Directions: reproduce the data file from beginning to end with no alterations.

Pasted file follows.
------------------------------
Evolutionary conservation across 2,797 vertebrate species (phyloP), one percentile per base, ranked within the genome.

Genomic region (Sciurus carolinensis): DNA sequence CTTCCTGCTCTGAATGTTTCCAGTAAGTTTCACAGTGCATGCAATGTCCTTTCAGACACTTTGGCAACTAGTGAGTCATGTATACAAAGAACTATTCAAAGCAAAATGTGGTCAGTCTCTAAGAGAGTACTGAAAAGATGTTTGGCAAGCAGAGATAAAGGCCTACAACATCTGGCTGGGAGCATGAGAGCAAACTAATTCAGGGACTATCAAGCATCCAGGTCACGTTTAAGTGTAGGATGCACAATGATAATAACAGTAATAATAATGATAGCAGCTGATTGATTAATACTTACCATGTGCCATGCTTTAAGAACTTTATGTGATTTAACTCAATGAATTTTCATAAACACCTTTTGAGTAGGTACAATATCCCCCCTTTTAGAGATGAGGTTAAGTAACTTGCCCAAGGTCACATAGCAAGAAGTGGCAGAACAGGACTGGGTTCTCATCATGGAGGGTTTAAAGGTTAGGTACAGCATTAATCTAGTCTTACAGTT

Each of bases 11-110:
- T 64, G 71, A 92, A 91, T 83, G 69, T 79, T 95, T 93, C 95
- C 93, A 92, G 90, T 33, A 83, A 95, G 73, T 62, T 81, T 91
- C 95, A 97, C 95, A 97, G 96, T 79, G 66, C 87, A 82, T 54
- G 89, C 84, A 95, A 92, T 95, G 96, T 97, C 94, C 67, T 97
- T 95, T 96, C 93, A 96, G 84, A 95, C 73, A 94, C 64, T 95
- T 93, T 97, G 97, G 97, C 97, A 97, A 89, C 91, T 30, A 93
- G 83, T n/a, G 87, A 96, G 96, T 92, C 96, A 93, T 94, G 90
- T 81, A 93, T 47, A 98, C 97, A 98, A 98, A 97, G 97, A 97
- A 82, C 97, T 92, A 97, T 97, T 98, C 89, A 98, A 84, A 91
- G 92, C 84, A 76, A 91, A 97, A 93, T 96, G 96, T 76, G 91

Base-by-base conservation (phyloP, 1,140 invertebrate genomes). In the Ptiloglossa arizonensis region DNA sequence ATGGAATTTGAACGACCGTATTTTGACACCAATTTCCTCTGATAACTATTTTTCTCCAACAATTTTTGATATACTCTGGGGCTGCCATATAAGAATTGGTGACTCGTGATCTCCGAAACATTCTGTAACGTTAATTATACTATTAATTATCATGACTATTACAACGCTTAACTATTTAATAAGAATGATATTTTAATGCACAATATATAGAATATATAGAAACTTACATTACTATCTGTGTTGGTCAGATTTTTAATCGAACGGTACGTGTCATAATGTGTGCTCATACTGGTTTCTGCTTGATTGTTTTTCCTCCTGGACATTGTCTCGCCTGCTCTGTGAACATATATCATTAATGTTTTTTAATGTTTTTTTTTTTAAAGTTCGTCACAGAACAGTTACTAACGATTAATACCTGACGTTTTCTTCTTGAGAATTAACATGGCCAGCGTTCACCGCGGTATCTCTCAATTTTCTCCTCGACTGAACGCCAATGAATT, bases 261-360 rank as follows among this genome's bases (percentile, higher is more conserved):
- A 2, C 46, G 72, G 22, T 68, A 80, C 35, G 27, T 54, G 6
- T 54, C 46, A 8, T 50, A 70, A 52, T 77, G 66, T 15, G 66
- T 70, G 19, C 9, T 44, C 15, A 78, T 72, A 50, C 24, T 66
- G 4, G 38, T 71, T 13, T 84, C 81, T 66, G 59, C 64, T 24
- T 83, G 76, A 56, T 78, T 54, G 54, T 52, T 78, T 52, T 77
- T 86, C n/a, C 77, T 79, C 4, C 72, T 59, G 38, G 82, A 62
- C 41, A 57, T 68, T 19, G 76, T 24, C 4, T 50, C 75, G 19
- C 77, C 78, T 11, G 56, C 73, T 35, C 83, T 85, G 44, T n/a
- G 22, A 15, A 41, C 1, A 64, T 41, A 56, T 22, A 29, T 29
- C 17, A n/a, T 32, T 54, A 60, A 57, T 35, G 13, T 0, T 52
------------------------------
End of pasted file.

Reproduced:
Evolutionary conservation across 2,797 vertebrate species (phyloP), one percentile per base, ranked within the genome.

Genomic region (Sciurus carolinensis): DNA sequence CTTCCTGCTCTGAATGTTTCCAGTAAGTTTCACAGTGCATGCAATGTCCTTTCAGACACTTTGGCAACTAGTGAGTCATGTATACAAAGAACTATTCAAAGCAAAATGTGGTCAGTCTCTAAGAGAGTACTGAAAAGATGTTTGGCAAGCAGAGATAAAGGCCTACAACATCTGGCTGGGAGCATGAGAGCAAACTAATTCAGGGACTATCAAGCATCCAGGTCACGTTTAAGTGTAGGATGCACAATGATAATAACAGTAATAATAATGATAGCAGCTGATTGATTAATACTTACCATGTGCCATGCTTTAAGAACTTTATGTGATTTAACTCAATGAATTTTCATAAACACCTTTTGAGTAGGTACAATATCCCCCCTTTTAGAGATGAGGTTAAGTAACTTGCCCAAGGTCACATAGCAAGAAGTGGCAGAACAGGACTGGGTTCTCATCATGGAGGGTTTAAAGGTTAGGTACAGCATTAATCTAGTCTTACAGTT

Each of bases 11-110:
- T 64, G 71, A 92, A 91, T 83, G 69, T 79, T 95, T 93, C 95
- C 93, A 92, G 90, T 33, A 83, A 95, G 73, T 62, T 81, T 91
- C 95, A 97, C 95, A 97, G 96, T 79, G 66, C 87, A 82, T 54
- G 89, C 84, A 95, A 92, T 95, G 96, T 97, C 94, C 67, T 97
- T 95, T 96, C 93, A 96, G 84, A 95, C 73, A 94, C 64, T 95
- T 93, T 97, G 97, G 97, C 97, A 97, A 89, C 91, T 30, A 93
- G 83, T n/a, G 87, A 96, G 96, T 92, C 96, A 93, T 94, G 90
- T 81, A 93, T 47, A 98, C 97, A 98, A 98, A 97, G 97, A 97
- A 82, C 97, T 92, A 97, T 97, T 98, C 89, A 98, A 84, A 91
- G 92, C 84, A 76, A 91, A 97, A 93, T 96, G 96, T 76, G 91

Base-by-base conservation (phyloP, 1,140 invertebrate genomes). In the Ptiloglossa arizonensis region DNA sequence ATGGAATTTGAACGACCGTATTTTGACACCAATTTCCTCTGATAACTATTTTTCTCCAACAATTTTTGATATACTCTGGGGCTGCCATATAAGAATTGGTGACTCGTGATCTCCGAAACATTCTGTAACGTTAATTATACTATTAATTATCATGACTATTACAACGCTTAACTATTTAATAAGAATGATATTTTAATGCACAATATATAGAATATATAGAAACTTACATTACTATCTGTGTTGGTCAGATTTTTAATCGAACGGTACGTGTCATAATGTGTGCTCATACTGGTTTCTGCTTGATTGTTTTTCCTCCTGGACATTGTCTCGCCTGCTCTGTGAACATATATCATTAATGTTTTTTAATGTTTTTTTTTTTAAAGTTCGTCACAGAACAGTTACTAACGATTAATACCTGACGTTTTCTTCTTGAGAATTAACATGGCCAGCGTTCACCGCGGTATCTCTCAATTTTCTCCTCGACTGAACGCCAATGAATT, bases 261-360 rank as follows among this genome's bases (percentile, higher is more conserved):
- A 2, C 46, G 72, G 22, T 68, A 80, C 35, G 27, T 54, G 6
- T 54, C 46, A 8, T 50, A 70, A 52, T 77, G 66, T 15, G 66
- T 70, G 19, C 9, T 44, C 15, A 78, T 72, A 50, C 24, T 66
- G 4, G 38, T 71, T 13, T 84, C 81, T 66, G 59, C 64, T 24
- T 83, G 76, A 56, T 78, T 54, G 54, T 52, T 78, T 52, T 77
- T 86, C n/a, C 77, T 79, C 4, C 72, T 59, G 38, G 82, A 62
- C 41, A 57, T 68, T 19, G 76, T 24, C 4, T 50, C 75, G 19
- C 77, C 78, T 11, G 56, C 73, T 35, C 83, T 85, G 44, T n/a
- G 22, A 15, A 41, C 1, A 64, T 41, A 56, T 22, A 29, T 29
- C 17, A n/a, T 32, T 54, A 60, A 57, T 35, G 13, T 0, T 52